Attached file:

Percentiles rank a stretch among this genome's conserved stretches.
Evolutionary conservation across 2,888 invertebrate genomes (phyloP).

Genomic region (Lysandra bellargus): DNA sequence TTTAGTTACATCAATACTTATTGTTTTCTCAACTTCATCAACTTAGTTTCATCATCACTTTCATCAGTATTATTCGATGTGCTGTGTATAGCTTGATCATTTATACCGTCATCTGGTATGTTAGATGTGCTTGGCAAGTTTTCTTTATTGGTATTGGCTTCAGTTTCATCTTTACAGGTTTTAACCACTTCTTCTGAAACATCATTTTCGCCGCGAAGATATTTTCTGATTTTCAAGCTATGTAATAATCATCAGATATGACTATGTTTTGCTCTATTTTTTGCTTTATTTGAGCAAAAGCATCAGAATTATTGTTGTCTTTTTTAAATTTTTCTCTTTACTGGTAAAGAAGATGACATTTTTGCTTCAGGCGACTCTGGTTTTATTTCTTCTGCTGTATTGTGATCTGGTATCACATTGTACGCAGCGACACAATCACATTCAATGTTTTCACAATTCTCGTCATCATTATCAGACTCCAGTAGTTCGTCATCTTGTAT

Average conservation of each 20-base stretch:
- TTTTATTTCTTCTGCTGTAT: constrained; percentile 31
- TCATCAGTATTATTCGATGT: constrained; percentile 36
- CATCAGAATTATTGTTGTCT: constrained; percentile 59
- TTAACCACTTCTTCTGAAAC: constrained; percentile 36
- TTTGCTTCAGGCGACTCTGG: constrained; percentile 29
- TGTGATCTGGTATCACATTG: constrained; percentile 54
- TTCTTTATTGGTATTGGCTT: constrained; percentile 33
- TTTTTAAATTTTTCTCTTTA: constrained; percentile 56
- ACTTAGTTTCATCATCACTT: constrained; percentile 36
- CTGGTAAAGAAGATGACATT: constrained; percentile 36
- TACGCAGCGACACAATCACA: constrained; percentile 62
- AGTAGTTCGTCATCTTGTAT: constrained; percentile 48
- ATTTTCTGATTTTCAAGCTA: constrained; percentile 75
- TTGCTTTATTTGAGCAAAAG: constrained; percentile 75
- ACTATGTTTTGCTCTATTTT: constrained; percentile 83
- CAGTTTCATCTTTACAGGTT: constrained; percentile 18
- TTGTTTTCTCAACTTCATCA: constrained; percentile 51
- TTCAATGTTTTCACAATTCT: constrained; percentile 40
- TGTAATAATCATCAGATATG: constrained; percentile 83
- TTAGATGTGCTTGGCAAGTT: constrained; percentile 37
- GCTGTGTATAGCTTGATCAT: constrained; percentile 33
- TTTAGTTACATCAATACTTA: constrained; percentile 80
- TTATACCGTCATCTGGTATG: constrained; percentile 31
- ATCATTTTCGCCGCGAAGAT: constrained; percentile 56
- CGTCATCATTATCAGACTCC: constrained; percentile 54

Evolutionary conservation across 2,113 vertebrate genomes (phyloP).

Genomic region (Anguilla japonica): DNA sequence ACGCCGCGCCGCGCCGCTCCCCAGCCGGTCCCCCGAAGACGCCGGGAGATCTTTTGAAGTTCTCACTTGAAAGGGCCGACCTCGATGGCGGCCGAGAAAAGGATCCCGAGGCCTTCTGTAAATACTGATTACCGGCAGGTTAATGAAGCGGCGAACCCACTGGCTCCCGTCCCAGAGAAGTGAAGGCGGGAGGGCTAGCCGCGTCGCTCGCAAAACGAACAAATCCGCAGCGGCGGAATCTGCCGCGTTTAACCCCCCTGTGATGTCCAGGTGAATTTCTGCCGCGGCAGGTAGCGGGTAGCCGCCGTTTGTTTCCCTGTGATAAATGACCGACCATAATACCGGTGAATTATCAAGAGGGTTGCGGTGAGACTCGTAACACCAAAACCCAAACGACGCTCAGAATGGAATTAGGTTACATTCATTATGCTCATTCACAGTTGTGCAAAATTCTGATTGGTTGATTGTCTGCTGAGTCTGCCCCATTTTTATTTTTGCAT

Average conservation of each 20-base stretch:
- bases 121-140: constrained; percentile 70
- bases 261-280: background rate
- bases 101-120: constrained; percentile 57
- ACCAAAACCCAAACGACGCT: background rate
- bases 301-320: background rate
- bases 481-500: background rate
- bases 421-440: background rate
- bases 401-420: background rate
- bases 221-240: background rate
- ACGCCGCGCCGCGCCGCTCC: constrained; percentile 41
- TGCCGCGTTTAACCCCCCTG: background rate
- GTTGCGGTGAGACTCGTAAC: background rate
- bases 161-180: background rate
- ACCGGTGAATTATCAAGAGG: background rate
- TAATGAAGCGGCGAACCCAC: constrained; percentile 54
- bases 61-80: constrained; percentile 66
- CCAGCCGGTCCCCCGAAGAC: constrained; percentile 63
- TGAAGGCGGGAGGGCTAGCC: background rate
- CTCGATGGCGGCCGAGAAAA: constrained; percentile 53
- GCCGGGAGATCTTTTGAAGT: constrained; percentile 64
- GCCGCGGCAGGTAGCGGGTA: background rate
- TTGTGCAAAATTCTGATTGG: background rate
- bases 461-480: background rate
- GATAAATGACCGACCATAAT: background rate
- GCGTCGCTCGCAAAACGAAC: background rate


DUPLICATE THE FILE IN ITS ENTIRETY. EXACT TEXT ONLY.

Percentiles rank a stretch among this genome's conserved stretches.
Evolutionary conservation across 2,888 invertebrate genomes (phyloP).

Genomic region (Lysandra bellargus): DNA sequence TTTAGTTACATCAATACTTATTGTTTTCTCAACTTCATCAACTTAGTTTCATCATCACTTTCATCAGTATTATTCGATGTGCTGTGTATAGCTTGATCATTTATACCGTCATCTGGTATGTTAGATGTGCTTGGCAAGTTTTCTTTATTGGTATTGGCTTCAGTTTCATCTTTACAGGTTTTAACCACTTCTTCTGAAACATCATTTTCGCCGCGAAGATATTTTCTGATTTTCAAGCTATGTAATAATCATCAGATATGACTATGTTTTGCTCTATTTTTTGCTTTATTTGAGCAAAAGCATCAGAATTATTGTTGTCTTTTTTAAATTTTTCTCTTTACTGGTAAAGAAGATGACATTTTTGCTTCAGGCGACTCTGGTTTTATTTCTTCTGCTGTATTGTGATCTGGTATCACATTGTACGCAGCGACACAATCACATTCAATGTTTTCACAATTCTCGTCATCATTATCAGACTCCAGTAGTTCGTCATCTTGTAT

Average conservation of each 20-base stretch:
- TTTTATTTCTTCTGCTGTAT: constrained; percentile 31
- TCATCAGTATTATTCGATGT: constrained; percentile 36
- CATCAGAATTATTGTTGTCT: constrained; percentile 59
- TTAACCACTTCTTCTGAAAC: constrained; percentile 36
- TTTGCTTCAGGCGACTCTGG: constrained; percentile 29
- TGTGATCTGGTATCACATTG: constrained; percentile 54
- TTCTTTATTGGTATTGGCTT: constrained; percentile 33
- TTTTTAAATTTTTCTCTTTA: constrained; percentile 56
- ACTTAGTTTCATCATCACTT: constrained; percentile 36
- CTGGTAAAGAAGATGACATT: constrained; percentile 36
- TACGCAGCGACACAATCACA: constrained; percentile 62
- AGTAGTTCGTCATCTTGTAT: constrained; percentile 48
- ATTTTCTGATTTTCAAGCTA: constrained; percentile 75
- TTGCTTTATTTGAGCAAAAG: constrained; percentile 75
- ACTATGTTTTGCTCTATTTT: constrained; percentile 83
- CAGTTTCATCTTTACAGGTT: constrained; percentile 18
- TTGTTTTCTCAACTTCATCA: constrained; percentile 51
- TTCAATGTTTTCACAATTCT: constrained; percentile 40
- TGTAATAATCATCAGATATG: constrained; percentile 83
- TTAGATGTGCTTGGCAAGTT: constrained; percentile 37
- GCTGTGTATAGCTTGATCAT: constrained; percentile 33
- TTTAGTTACATCAATACTTA: constrained; percentile 80
- TTATACCGTCATCTGGTATG: constrained; percentile 31
- ATCATTTTCGCCGCGAAGAT: constrained; percentile 56
- CGTCATCATTATCAGACTCC: constrained; percentile 54

Evolutionary conservation across 2,113 vertebrate genomes (phyloP).

Genomic region (Anguilla japonica): DNA sequence ACGCCGCGCCGCGCCGCTCCCCAGCCGGTCCCCCGAAGACGCCGGGAGATCTTTTGAAGTTCTCACTTGAAAGGGCCGACCTCGATGGCGGCCGAGAAAAGGATCCCGAGGCCTTCTGTAAATACTGATTACCGGCAGGTTAATGAAGCGGCGAACCCACTGGCTCCCGTCCCAGAGAAGTGAAGGCGGGAGGGCTAGCCGCGTCGCTCGCAAAACGAACAAATCCGCAGCGGCGGAATCTGCCGCGTTTAACCCCCCTGTGATGTCCAGGTGAATTTCTGCCGCGGCAGGTAGCGGGTAGCCGCCGTTTGTTTCCCTGTGATAAATGACCGACCATAATACCGGTGAATTATCAAGAGGGTTGCGGTGAGACTCGTAACACCAAAACCCAAACGACGCTCAGAATGGAATTAGGTTACATTCATTATGCTCATTCACAGTTGTGCAAAATTCTGATTGGTTGATTGTCTGCTGAGTCTGCCCCATTTTTATTTTTGCAT

Average conservation of each 20-base stretch:
- bases 121-140: constrained; percentile 70
- bases 261-280: background rate
- bases 101-120: constrained; percentile 57
- ACCAAAACCCAAACGACGCT: background rate
- bases 301-320: background rate
- bases 481-500: background rate
- bases 421-440: background rate
- bases 401-420: background rate
- bases 221-240: background rate
- ACGCCGCGCCGCGCCGCTCC: constrained; percentile 41
- TGCCGCGTTTAACCCCCCTG: background rate
- GTTGCGGTGAGACTCGTAAC: background rate
- bases 161-180: background rate
- ACCGGTGAATTATCAAGAGG: background rate
- TAATGAAGCGGCGAACCCAC: constrained; percentile 54
- bases 61-80: constrained; percentile 66
- CCAGCCGGTCCCCCGAAGAC: constrained; percentile 63
- TGAAGGCGGGAGGGCTAGCC: background rate
- CTCGATGGCGGCCGAGAAAA: constrained; percentile 53
- GCCGGGAGATCTTTTGAAGT: constrained; percentile 64
- GCCGCGGCAGGTAGCGGGTA: background rate
- TTGTGCAAAATTCTGATTGG: background rate
- bases 461-480: background rate
- GATAAATGACCGACCATAAT: background rate
- GCGTCGCTCGCAAAACGAAC: background rate